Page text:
Saturday, August 26, 2006

Mixed messages

I'm sure by this point in time everyone has read the Forbes article that advises men not to marry career women -- or at least the piece discussing it in Slate.

I am a little concerned. I mean, for my entire life, I've been pushed to do well in school so I could go to a good college, good graduate school, and eventually, get a good job -- in order to be successful. Now they're saying that if I wanted to have a successful relationship, maybe that wasn't the right route?

Not like my life isn't challenging enough as it is -- now I have to now worry that it'll be impossible for me to have a relationship because guys will be concerned that I will make more money than them, won't have enough time for them, cheat on them, and will resent our eventual, theoretical children.


mysterygirl! said...

I don't think you'd want to be with a guy who is intimidated by a successful woman, though, would you? From what I gathered (not from Forbes directly, I'll admit, but from other commentaries), the audience for that article (perhaps unintentionally!) seemed to be bland, insecure men of questionable intelligence. I'll let somebody else deal with them and keep working on my career! :) I think you're on the right track just the way you are.

Dara said...

MG, you're probably right. And it's not like I'm giving up my career for anyone (even myself). But -- not that I know anything about it -- I occasionally wonder if guys even know that they're the type to be intimidated until it's too late.

Mostly, though, I'm just thinking about the reprecussions of the message that this is likely to send to younger girls. It seems that they're essentially saying that it's okay to be smart and successful, as long as you're not too much so -- but you should be prepared to cast it aside for a relationship. And already there are those studies that show that girls are afraid to speak out in class, because they don't want to look "too smart" in front of guys. (This was never my problem.) This is a little scary to me.

I think they should take this pseudo-science and shove it.

Ryane said...

Damn!! I just tried to post a comment and the Internet thwarted me.

What I was going to say was, I suppose by this logic--I should quit my job, and sit at home waving a hankerchief, or even better, my Rapunzelesque hair out the window until some successful man comes along to marry me?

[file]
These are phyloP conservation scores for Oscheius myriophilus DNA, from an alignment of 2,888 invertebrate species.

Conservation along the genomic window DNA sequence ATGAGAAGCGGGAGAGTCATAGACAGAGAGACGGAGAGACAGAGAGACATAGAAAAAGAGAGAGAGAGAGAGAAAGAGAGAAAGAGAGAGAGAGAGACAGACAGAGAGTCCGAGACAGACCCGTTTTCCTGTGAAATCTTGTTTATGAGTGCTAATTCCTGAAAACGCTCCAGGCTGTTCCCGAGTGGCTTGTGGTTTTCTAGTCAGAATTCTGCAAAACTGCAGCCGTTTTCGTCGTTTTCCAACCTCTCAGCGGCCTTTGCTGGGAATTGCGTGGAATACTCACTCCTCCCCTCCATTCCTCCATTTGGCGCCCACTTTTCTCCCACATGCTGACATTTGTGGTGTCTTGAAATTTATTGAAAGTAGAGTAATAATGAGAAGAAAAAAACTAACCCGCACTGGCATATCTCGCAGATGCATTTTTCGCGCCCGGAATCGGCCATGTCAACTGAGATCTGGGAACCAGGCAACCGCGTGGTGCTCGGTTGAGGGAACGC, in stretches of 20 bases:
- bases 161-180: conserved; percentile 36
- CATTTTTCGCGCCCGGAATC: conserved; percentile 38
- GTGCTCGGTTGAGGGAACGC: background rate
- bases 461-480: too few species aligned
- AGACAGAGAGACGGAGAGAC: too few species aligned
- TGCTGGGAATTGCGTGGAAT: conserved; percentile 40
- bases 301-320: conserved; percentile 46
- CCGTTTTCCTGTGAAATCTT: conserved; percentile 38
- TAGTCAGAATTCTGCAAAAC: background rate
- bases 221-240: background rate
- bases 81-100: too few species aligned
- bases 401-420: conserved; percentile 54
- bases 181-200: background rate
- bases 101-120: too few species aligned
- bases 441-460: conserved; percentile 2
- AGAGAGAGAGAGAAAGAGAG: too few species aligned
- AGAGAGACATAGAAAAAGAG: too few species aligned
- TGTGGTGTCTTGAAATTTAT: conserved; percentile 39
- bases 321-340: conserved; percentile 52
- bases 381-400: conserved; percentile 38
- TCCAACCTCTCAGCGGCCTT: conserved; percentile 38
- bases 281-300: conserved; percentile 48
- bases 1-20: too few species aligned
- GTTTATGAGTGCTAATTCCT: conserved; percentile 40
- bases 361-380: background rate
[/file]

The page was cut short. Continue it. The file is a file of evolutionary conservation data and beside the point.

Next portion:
Whatever. These types of statistics are bullshit. What if I never find a man I want to marry--then what? Then will it suddenly be oK for me to be successful?

Whatever. I am proud of my accomplishments and if my partner can't support this and embrace it, why then--he won't be my partner for very long. haha.

Dara said...

Ryane, it's clearly too late for you, me, and Mysterygirl! LOL!

I always think that I'm not really a feminist, but then things like this bring it up to the surface. At the Counting Crows concert on Saturday, Adam Duritz made a comment about it being an election year -- and then said something to the effect that if you were a woman, and didn't register and vote, it was disrespectful to all the work of our mothers, grandmothers, and great-grandmothers, who struggled for so long to get us the right. To me, being successful in my career is sort-of the same thing -- I've had opportunities that my mother, grandmother, and great-grandmothers didn't have, and it would be silly to give it all up just because some silly men have ego issues.

honeykbee said...

Couldn't agree more with Mysterygirl! Clearly that article was written for an audience of stodgy old men or close-minded young ones who need constant reassurance regarding their decision to marry a stripper (or would that, too, be considered a "career"?) or some other intellectually vacant vessel.

I wouldn't be a 13 year old girl again for all the tea in chinatown. Especially now, with these anorexic role models and derogatory/ destructive propaganda such as the aforementioned article.


Caroline said...

I mean, obviously there is a lot wrong with that article, but let's start at the beginning - their definition of 'career woman' is absurd. And the methodology is shoddy - correlation does not mean causation, which he interestingly points out at the end of the piece, but seemingly only about the relationship between marriage and health. But I have to admit that is an entirely self-defeating move, I had fun reading choice bits to Steve.

Dara said...

Caroline: He also neglects to point out that, regardless of career status, divorce rates are historically high. So, regardless of whether a woman has or maintains a career, everyone is more likely to get divorced.